A new study just published in the New England Journal of Medicine of over 31,000 people found that those taking the highest levels of Vitamin D (over 800IU which by many standards is not high at all) had a 30% reduction in him and 14% reduction in non-vertebral fractures. There was no significant reduction in people taking less than 800IU per day.
In a meta-analysis, oral doses of at least 800 IU were associated with
reductions in the risk of both hip and nonvertebral fractures, according
to Heike Bischoff-Ferrari, MD, DrPH, of University Hospital in Zurich,
The analysis differs from previous studies and other meta-analyses in
that it looked at how much vitamin D participants actually took, rather
than what dose they were assigned to take, Bischoff-Ferrari and
colleagues reported in the July 5 issue of the New England Journal of
Fractures are common in older people and one strategy to prevent them
might be vitamin D supplements, the researchers noted, but studies of
the issue have been inconsistent. To try to clarify the matter, they
looked for all controlled studies of oral vitamin D, with or without
calcium, among people 65 and older.
They included 12 studies and had participant-level data on 30,011
The primary end points were the risks of hip fracture and any
nonvertebral fracture, and the primary analyses compared the actual
intake of vitamin D supplementation, in quartiles, to the controls, with
actual intake calculated as the assigned dose plus any additional
supplemental dose, adjusted for adherence.
The study design is important, because it takes into account the biology
of vitamin supplementation, according to Robert Heaney, MD, of the
Creighton University Medical Center in Omaha, Neb.
In an accompanying editorial in the journal, Heaney argued that the
inconsistent outcomes of earlier work might be the result of an
overfocus in meta-analyses on the methods used in individual trials.
“The question of how much vitamin D is enough is likely to remain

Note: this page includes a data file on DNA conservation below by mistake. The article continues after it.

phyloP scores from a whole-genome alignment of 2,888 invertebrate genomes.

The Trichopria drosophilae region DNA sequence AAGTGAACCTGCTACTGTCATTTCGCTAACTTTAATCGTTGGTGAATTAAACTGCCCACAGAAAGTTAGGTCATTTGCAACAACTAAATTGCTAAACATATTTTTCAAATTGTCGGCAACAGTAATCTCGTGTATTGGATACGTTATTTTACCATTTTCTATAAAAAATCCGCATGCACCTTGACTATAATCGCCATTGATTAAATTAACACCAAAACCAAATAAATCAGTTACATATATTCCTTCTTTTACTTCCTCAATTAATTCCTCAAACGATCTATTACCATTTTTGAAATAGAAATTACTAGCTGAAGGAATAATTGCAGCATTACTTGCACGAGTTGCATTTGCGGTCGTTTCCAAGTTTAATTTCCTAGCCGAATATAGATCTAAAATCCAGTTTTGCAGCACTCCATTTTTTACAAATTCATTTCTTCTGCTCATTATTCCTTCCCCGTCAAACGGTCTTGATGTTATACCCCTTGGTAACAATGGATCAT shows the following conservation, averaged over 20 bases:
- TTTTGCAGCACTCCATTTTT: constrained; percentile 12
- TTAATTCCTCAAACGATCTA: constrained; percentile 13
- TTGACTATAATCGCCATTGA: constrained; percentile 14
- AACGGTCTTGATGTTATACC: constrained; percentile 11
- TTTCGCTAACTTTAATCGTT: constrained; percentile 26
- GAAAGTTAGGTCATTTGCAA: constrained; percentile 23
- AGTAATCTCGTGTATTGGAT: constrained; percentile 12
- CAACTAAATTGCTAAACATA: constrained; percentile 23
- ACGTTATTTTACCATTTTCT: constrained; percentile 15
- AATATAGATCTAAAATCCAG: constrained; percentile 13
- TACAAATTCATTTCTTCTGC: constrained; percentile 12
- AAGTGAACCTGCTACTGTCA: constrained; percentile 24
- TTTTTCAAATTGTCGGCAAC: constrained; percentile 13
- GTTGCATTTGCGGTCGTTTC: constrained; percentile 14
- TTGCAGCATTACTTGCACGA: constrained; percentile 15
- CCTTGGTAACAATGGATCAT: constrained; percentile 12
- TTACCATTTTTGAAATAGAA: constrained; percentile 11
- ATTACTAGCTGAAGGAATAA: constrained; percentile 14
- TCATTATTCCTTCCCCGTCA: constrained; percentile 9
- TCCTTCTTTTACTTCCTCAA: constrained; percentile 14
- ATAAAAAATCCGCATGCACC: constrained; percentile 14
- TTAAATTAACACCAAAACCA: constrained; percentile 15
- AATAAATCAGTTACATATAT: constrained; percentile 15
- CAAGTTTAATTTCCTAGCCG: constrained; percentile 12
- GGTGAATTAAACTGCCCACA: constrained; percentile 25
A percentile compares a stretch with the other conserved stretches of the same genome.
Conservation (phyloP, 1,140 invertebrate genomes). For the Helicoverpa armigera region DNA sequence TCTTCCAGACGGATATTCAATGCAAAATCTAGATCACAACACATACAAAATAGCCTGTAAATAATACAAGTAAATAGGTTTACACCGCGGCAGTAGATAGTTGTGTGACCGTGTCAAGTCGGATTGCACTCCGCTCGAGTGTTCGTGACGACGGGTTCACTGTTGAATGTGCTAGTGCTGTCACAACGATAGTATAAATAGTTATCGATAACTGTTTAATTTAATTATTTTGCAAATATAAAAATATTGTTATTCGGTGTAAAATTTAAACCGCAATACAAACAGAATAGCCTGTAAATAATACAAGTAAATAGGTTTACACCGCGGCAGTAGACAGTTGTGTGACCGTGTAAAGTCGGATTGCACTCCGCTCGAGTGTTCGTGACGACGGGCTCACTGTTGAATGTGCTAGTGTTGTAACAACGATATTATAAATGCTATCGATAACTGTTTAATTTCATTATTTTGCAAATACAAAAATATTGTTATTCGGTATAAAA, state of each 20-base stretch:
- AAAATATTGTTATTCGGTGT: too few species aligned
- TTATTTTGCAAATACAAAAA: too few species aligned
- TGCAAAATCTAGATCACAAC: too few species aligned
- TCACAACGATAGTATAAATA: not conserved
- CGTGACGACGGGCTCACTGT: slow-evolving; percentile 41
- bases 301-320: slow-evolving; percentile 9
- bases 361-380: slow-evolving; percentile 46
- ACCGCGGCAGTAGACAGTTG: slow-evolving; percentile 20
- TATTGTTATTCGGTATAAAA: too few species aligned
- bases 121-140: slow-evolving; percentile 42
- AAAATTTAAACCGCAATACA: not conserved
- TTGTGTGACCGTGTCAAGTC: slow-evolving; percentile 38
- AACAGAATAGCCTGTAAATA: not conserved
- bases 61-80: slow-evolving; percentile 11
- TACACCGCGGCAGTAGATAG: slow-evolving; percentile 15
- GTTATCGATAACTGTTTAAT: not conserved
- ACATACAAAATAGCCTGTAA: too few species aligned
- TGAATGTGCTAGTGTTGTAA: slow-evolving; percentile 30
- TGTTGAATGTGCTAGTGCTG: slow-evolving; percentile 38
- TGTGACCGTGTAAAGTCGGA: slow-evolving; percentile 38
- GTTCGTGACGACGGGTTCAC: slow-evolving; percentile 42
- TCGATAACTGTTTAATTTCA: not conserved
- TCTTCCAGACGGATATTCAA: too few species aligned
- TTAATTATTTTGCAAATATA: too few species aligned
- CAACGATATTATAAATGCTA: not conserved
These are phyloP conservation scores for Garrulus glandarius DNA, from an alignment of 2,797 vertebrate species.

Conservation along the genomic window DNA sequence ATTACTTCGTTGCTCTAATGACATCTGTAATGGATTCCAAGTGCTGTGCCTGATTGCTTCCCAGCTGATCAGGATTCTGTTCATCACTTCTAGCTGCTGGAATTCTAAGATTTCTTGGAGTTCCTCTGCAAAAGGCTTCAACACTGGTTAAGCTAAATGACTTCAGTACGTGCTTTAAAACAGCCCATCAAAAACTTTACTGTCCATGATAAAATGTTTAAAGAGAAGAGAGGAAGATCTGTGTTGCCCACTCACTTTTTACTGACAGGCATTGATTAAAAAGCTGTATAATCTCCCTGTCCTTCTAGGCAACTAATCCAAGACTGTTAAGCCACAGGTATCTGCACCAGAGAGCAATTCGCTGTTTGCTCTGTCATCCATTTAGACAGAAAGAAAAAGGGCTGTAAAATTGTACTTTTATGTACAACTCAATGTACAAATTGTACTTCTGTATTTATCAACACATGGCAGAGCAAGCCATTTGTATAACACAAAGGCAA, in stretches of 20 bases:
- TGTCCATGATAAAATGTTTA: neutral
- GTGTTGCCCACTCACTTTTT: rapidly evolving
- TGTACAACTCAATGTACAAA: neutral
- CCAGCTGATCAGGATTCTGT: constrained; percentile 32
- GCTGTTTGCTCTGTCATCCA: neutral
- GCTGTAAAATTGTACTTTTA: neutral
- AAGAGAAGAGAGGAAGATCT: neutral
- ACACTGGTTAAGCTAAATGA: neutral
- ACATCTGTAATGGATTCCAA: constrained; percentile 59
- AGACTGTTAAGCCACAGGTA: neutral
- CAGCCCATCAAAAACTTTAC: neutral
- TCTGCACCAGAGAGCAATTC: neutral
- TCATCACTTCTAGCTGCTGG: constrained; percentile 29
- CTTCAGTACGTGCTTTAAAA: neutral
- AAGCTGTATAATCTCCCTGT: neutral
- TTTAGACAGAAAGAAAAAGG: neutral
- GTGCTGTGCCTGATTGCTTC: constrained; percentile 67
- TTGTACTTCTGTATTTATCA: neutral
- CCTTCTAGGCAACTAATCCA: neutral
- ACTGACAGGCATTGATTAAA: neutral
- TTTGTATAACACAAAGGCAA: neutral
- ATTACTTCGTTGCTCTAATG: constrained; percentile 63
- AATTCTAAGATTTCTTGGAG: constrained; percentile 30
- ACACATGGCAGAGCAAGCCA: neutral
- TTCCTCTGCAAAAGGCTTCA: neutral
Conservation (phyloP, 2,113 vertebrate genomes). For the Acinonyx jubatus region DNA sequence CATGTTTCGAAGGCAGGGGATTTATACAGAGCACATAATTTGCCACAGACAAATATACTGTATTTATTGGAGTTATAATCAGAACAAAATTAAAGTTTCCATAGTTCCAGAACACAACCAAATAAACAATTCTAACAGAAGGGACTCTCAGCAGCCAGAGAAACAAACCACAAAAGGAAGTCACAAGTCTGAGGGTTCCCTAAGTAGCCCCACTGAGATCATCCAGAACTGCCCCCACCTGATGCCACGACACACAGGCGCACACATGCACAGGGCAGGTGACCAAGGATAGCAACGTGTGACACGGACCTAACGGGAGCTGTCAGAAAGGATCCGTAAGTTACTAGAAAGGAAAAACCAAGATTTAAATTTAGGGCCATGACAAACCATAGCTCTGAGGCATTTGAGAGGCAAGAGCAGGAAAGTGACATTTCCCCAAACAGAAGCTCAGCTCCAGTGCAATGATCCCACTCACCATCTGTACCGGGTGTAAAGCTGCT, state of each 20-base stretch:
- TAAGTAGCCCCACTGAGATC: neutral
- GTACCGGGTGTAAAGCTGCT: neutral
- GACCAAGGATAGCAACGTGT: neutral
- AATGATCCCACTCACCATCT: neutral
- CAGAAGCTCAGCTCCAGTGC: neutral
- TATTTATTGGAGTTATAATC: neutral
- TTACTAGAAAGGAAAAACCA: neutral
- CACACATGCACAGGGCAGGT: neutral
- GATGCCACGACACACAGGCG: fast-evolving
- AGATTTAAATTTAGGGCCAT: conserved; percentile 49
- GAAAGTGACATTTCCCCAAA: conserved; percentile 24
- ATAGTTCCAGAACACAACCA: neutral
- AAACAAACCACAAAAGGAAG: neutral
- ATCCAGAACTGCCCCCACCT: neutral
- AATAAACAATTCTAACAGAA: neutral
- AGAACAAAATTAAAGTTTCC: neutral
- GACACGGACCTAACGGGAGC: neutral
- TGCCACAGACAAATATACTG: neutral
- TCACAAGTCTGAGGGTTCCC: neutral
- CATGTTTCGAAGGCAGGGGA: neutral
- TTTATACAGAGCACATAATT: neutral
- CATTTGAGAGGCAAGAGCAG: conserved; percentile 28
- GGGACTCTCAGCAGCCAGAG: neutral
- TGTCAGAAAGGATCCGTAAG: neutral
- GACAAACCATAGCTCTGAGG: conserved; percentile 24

muddled as long as meta-analyses focus on trial methodology rather than
on biology,” he argued.
But Heaney noted that the results of the current meta-analysis are in
accordance with recommendations of the Endocrine Society. “It would
appear to be prudent, and probably helpful as well, to ensure an intake
at the upper end of the range” that the researchers found effective.
Bischoff-Ferrari and colleagues found that, in an intention-to-treat
analysis, there was a nonsignificant 10% reduction in the risk of hip
fracture and a significant (at P=0.03) 7% reduction in the risk of
On the other hand, when they took into account actual vitamin D intake,
they found a 30% reduction in the risk of hip fracture but only for
those in the highest quartile of intake – 792 to 2,000 IU a day.
The relative risk in that group, compared with controls, was 0.70, with
a 95% confidence interval from 0.58 to 0.86, and was significant at P<0.001.
They also found a 14% reduction in the risk of any nonvertebral
fracture, but again only in the highest quartile. The relative risk was
0.86, with a 95% confidence interval from 0.66 to 0.96, and was
significant at P=0.007.
A sensitivity analysis, not including any outside supplements, had
similar results, they reported.
Heaney commented that the benefits of supplements might be affected by
baseline levels of vitamin D but noted that such information has not
been routinely collected in trials of the substance.
Indeed, baseline levels of hydroxyvitamin D were only available for
4,383 participants, Bischoff-Ferrari and colleagues reported. Despite
that, the results among those participants were similar to those in the
whole group, they found.
In addition to the absence of baseline hydroxyvitamin D levels, other
study limitations included inability to separate calcium and vitamin D
intake as those receiving high doses of vitamin D were all taking
calcium and lack of trial level data for two of the 14 included trials.